COLORADO SPRINGS, Colo. (AP) - The number of houses destroyed by a wildfire near Colorado Springs could grow to around 100, and authorities fear it's possible that some people who stayed behind might have died.
Authorities initially estimated that between 40 and 60 houses were destroyed in Black Forest, a heavily wooded residential area northeast of Colorado Springs, but they are still surveying the damage. El Paso County Sheriff Terry Maketa said Wednesday he believes around 80 have been lost and he wouldn't be surprised if the figure reaches or tops 100.
Maketa said there are no reports of anyone missing in the fire, however he fears for those who chose to ignore evacuation orders and stay behind.
"One of my worst fears is that people took their chances and it may have cost them their life," he said.
The fire has burned about 12 square miles and forced the evacuation of more than 7,000 people in an area over 47 square miles. The area is not far from last summer's devastating Waldo Canyon Fire that destroyed 346 homes and killed two.
Maketa said gusty winds expected later in the day could cause the fire to spread unpredictably.
The fire was one of several that broke out along Colorado's Front Range Tuesday and quickly spread in high winds and record heat.
"Everywhere you looked, you saw scattered fires, almost like there was a huge convention of campfires everywhere, and periodically you'd see trees just pop into a fireball," Maketa said.
About 60 miles to the southwest, a 6-square-mile wildfire near Royal Gorge Bridge Park remains 0 percent contained Wednesday morning, but winds are pushing the fire away from Canon City and structures.
The Royal Gorge Fire has destroyed three structures near Canon City, but the soaring suspension bridge spanning a canyon across the Arkansas River appears undamaged.
The bridge has wood planking but is suspended by steel supports. It's normally a tourist attraction but firefighters are now using it to access the fire.
More than 900 prisoners at the nearby Colorado Territorial Correctional Facility were taken to other prisons overnight because of the danger from heavy smoke, she said. The fire has not reached the prison, built in 1871 and the oldest in the state's system.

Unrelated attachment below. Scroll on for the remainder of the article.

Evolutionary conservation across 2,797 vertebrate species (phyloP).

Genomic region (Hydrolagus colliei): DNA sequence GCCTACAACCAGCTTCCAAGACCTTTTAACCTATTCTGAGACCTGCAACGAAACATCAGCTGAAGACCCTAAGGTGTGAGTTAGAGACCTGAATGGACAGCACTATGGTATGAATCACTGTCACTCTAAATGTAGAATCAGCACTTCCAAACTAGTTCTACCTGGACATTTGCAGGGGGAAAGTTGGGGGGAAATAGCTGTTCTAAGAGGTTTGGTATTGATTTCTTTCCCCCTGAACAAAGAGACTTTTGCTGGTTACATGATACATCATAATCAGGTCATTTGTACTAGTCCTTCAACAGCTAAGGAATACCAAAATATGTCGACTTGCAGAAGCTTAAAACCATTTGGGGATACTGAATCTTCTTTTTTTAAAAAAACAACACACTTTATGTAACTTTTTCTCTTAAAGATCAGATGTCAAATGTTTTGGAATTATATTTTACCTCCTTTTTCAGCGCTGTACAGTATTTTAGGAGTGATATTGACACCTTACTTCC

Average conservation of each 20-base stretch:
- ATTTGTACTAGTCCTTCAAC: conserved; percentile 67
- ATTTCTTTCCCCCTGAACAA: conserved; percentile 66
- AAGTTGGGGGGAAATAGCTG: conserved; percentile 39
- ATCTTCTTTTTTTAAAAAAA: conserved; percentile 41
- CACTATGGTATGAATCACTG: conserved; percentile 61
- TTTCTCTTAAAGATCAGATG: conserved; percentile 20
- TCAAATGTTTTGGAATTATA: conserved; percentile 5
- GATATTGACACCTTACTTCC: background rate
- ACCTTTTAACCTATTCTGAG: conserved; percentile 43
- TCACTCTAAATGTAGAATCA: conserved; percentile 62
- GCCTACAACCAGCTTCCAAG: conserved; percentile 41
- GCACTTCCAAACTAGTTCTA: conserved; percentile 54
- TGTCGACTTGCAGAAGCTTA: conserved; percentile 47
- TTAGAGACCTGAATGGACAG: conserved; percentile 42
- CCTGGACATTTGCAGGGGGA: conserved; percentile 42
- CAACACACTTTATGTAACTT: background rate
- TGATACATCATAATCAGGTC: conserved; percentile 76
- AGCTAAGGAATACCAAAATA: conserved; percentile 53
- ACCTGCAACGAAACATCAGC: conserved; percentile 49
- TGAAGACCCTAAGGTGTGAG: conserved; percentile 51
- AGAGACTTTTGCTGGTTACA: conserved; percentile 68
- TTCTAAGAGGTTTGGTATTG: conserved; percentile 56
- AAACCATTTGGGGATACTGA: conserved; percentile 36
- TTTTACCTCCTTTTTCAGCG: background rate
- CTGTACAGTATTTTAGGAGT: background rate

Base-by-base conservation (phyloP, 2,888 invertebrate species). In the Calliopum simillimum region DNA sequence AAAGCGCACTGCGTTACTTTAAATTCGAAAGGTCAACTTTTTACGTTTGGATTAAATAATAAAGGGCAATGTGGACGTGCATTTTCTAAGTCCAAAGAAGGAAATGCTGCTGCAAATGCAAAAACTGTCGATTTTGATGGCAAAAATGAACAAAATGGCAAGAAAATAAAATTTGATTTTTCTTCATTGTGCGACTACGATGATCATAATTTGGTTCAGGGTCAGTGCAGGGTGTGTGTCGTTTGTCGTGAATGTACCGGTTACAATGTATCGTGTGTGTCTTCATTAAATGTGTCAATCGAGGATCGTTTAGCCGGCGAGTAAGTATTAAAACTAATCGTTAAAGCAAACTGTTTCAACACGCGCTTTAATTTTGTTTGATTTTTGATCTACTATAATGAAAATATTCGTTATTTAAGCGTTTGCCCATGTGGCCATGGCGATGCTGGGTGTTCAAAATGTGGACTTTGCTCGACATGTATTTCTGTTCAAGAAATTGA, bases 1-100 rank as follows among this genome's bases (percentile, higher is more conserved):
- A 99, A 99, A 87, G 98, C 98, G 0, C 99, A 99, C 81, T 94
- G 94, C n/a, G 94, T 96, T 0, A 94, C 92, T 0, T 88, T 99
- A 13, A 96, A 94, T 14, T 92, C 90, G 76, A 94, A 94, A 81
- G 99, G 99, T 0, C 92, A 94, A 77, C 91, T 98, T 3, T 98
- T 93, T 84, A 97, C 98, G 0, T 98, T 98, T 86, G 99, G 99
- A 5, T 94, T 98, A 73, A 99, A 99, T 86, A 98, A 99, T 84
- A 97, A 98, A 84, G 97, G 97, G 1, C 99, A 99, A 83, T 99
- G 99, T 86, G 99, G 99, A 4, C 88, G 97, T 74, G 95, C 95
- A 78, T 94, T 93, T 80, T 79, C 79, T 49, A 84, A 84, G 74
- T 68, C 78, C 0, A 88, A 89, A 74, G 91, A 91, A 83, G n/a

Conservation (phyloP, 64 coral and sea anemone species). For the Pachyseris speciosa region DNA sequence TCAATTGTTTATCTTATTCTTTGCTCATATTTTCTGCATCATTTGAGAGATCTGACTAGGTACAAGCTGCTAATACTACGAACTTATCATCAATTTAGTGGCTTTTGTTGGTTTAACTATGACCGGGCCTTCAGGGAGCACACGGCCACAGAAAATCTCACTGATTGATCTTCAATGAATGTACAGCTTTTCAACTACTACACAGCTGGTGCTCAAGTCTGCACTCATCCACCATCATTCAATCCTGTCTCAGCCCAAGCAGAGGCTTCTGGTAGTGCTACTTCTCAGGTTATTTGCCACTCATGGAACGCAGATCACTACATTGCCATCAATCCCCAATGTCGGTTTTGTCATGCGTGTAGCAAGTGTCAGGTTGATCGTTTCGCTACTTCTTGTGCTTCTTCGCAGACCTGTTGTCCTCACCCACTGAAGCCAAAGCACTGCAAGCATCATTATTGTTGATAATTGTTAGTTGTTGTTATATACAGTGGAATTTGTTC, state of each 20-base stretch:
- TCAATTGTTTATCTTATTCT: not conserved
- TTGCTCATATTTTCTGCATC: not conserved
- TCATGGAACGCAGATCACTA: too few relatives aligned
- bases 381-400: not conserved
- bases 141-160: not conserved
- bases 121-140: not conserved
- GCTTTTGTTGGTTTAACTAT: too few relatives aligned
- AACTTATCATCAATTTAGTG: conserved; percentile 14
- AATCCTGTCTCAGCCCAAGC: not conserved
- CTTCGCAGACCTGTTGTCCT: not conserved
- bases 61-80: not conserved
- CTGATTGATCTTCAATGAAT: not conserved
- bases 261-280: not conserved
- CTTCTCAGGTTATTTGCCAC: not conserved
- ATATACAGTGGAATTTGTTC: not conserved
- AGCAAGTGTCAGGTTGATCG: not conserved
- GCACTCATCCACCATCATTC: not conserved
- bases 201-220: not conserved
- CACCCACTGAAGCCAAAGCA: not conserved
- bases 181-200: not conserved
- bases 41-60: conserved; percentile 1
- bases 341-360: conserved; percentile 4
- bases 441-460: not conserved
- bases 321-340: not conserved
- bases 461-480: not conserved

"This was done as a precaution because it takes a lot of time to move the prisoners," Adrienne Jacobson said.
The medium- and low-risk prisoners were evacuated by bus, including 24 from an infirmary who were taken to a Denver facility, some in wheelchairs.
A third wildfire in southern Colorado erupted Tuesday in rural Huerfano County. The Klikus Fire had burned an estimated 45 to 50 acres west of La Veta, prompting evacuation orders for about 200 residences.
The causes of those fires weren't immediately confirmed.
Another fire sparked by lightning Monday in Rocky Mountain National Park has now grown to an estimated 300 to 400 acres. No structures were threatened. Naturally started fires are usually allowed to burn in the park, but fire managers are working to suppress it because of drought conditions and reduced resources, park spokeswoman Kyle Patterson said.
In the Colorado Springs area, George Gonzales, 74, and his wife stayed in their motorhome in the parking lot of a Red Cross shelter set up for evacuees from the Black Forest Fire. He said the two were eating lunch in town when his daughter got an alert on her phone about the fire and called them.
An officer let them go home to retrieve their dogs, their motorhome and truck, and his heart medicine, George Gonzales said.
"Sure, we're worried, but we're hoping for the best," he said.
The Federal Emergency Management Agency has authorized federal funds to defray costs of fighting the Black Forest and Royal Gorge fires.
"There is nobody backing away and saying we're not going to attack this with everything that we've got," Gov. John Hickenlooper said late Tuesday.
Associated Press writer Steven K. Paulson in Denver contributed to this report.
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